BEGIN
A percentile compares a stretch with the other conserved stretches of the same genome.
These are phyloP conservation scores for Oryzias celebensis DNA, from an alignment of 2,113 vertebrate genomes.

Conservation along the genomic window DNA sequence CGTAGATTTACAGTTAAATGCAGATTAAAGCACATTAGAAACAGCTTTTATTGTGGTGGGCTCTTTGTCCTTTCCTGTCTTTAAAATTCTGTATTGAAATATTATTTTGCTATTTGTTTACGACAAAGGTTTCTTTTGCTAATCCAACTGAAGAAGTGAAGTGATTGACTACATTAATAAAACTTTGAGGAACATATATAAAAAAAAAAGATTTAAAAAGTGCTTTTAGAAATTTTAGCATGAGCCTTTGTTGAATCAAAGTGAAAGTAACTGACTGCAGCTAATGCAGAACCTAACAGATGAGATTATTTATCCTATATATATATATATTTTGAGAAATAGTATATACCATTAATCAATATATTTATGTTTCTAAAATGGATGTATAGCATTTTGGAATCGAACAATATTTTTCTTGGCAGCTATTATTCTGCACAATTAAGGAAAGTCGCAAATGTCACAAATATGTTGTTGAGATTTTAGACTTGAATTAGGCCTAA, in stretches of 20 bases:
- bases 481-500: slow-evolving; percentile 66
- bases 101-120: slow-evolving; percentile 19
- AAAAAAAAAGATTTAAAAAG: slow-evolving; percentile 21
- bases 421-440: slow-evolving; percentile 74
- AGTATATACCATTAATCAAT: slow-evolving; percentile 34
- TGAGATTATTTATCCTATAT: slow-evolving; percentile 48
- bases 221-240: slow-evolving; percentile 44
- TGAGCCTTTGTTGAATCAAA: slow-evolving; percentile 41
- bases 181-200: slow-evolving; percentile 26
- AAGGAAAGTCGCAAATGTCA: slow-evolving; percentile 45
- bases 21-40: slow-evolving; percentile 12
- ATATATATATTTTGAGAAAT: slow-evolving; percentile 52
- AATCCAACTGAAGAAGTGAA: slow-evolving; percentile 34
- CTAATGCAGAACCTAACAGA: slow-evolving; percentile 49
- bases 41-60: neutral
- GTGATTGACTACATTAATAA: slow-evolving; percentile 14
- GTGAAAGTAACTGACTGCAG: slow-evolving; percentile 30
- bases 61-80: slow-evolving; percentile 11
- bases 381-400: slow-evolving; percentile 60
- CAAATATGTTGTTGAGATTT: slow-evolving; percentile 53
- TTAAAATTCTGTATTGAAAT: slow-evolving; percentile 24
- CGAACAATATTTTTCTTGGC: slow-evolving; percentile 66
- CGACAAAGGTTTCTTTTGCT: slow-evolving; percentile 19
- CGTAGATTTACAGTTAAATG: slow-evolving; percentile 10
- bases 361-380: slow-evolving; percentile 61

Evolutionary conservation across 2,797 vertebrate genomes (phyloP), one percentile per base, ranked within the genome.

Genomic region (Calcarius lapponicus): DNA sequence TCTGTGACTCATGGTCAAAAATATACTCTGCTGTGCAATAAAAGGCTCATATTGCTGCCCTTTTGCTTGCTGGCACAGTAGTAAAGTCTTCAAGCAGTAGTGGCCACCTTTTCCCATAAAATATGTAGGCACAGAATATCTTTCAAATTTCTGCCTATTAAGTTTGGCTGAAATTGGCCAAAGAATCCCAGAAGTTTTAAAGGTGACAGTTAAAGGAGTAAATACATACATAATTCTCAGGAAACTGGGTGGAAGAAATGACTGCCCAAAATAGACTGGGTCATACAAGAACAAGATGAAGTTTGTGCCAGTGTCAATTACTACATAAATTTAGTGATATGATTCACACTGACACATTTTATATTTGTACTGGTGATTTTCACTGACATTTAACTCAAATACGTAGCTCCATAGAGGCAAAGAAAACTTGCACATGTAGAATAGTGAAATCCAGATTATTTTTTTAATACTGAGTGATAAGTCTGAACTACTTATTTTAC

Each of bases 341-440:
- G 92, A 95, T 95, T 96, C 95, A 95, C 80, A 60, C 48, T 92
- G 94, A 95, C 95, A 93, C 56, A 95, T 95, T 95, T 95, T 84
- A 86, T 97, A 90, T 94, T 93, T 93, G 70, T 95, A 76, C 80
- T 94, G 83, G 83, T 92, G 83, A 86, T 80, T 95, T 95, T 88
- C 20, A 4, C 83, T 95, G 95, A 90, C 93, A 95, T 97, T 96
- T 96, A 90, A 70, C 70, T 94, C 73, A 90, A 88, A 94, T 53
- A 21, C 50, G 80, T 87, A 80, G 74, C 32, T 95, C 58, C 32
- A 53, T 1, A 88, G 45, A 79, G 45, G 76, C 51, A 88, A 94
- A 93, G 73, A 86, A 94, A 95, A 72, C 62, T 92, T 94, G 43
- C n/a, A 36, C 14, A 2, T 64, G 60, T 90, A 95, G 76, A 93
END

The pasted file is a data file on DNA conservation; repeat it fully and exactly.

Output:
A percentile compares a stretch with the other conserved stretches of the same genome.
These are phyloP conservation scores for Oryzias celebensis DNA, from an alignment of 2,113 vertebrate genomes.

Conservation along the genomic window DNA sequence CGTAGATTTACAGTTAAATGCAGATTAAAGCACATTAGAAACAGCTTTTATTGTGGTGGGCTCTTTGTCCTTTCCTGTCTTTAAAATTCTGTATTGAAATATTATTTTGCTATTTGTTTACGACAAAGGTTTCTTTTGCTAATCCAACTGAAGAAGTGAAGTGATTGACTACATTAATAAAACTTTGAGGAACATATATAAAAAAAAAAGATTTAAAAAGTGCTTTTAGAAATTTTAGCATGAGCCTTTGTTGAATCAAAGTGAAAGTAACTGACTGCAGCTAATGCAGAACCTAACAGATGAGATTATTTATCCTATATATATATATATTTTGAGAAATAGTATATACCATTAATCAATATATTTATGTTTCTAAAATGGATGTATAGCATTTTGGAATCGAACAATATTTTTCTTGGCAGCTATTATTCTGCACAATTAAGGAAAGTCGCAAATGTCACAAATATGTTGTTGAGATTTTAGACTTGAATTAGGCCTAA, in stretches of 20 bases:
- bases 481-500: slow-evolving; percentile 66
- bases 101-120: slow-evolving; percentile 19
- AAAAAAAAAGATTTAAAAAG: slow-evolving; percentile 21
- bases 421-440: slow-evolving; percentile 74
- AGTATATACCATTAATCAAT: slow-evolving; percentile 34
- TGAGATTATTTATCCTATAT: slow-evolving; percentile 48
- bases 221-240: slow-evolving; percentile 44
- TGAGCCTTTGTTGAATCAAA: slow-evolving; percentile 41
- bases 181-200: slow-evolving; percentile 26
- AAGGAAAGTCGCAAATGTCA: slow-evolving; percentile 45
- bases 21-40: slow-evolving; percentile 12
- ATATATATATTTTGAGAAAT: slow-evolving; percentile 52
- AATCCAACTGAAGAAGTGAA: slow-evolving; percentile 34
- CTAATGCAGAACCTAACAGA: slow-evolving; percentile 49
- bases 41-60: neutral
- GTGATTGACTACATTAATAA: slow-evolving; percentile 14
- GTGAAAGTAACTGACTGCAG: slow-evolving; percentile 30
- bases 61-80: slow-evolving; percentile 11
- bases 381-400: slow-evolving; percentile 60
- CAAATATGTTGTTGAGATTT: slow-evolving; percentile 53
- TTAAAATTCTGTATTGAAAT: slow-evolving; percentile 24
- CGAACAATATTTTTCTTGGC: slow-evolving; percentile 66
- CGACAAAGGTTTCTTTTGCT: slow-evolving; percentile 19
- CGTAGATTTACAGTTAAATG: slow-evolving; percentile 10
- bases 361-380: slow-evolving; percentile 61

Evolutionary conservation across 2,797 vertebrate genomes (phyloP), one percentile per base, ranked within the genome.

Genomic region (Calcarius lapponicus): DNA sequence TCTGTGACTCATGGTCAAAAATATACTCTGCTGTGCAATAAAAGGCTCATATTGCTGCCCTTTTGCTTGCTGGCACAGTAGTAAAGTCTTCAAGCAGTAGTGGCCACCTTTTCCCATAAAATATGTAGGCACAGAATATCTTTCAAATTTCTGCCTATTAAGTTTGGCTGAAATTGGCCAAAGAATCCCAGAAGTTTTAAAGGTGACAGTTAAAGGAGTAAATACATACATAATTCTCAGGAAACTGGGTGGAAGAAATGACTGCCCAAAATAGACTGGGTCATACAAGAACAAGATGAAGTTTGTGCCAGTGTCAATTACTACATAAATTTAGTGATATGATTCACACTGACACATTTTATATTTGTACTGGTGATTTTCACTGACATTTAACTCAAATACGTAGCTCCATAGAGGCAAAGAAAACTTGCACATGTAGAATAGTGAAATCCAGATTATTTTTTTAATACTGAGTGATAAGTCTGAACTACTTATTTTAC

Each of bases 341-440:
- G 92, A 95, T 95, T 96, C 95, A 95, C 80, A 60, C 48, T 92
- G 94, A 95, C 95, A 93, C 56, A 95, T 95, T 95, T 95, T 84
- A 86, T 97, A 90, T 94, T 93, T 93, G 70, T 95, A 76, C 80
- T 94, G 83, G 83, T 92, G 83, A 86, T 80, T 95, T 95, T 88
- C 20, A 4, C 83, T 95, G 95, A 90, C 93, A 95, T 97, T 96
- T 96, A 90, A 70, C 70, T 94, C 73, A 90, A 88, A 94, T 53
- A 21, C 50, G 80, T 87, A 80, G 74, C 32, T 95, C 58, C 32
- A 53, T 1, A 88, G 45, A 79, G 45, G 76, C 51, A 88, A 94
- A 93, G 73, A 86, A 94, A 95, A 72, C 62, T 92, T 94, G 43
- C n/a, A 36, C 14, A 2, T 64, G 60, T 90, A 95, G 76, A 93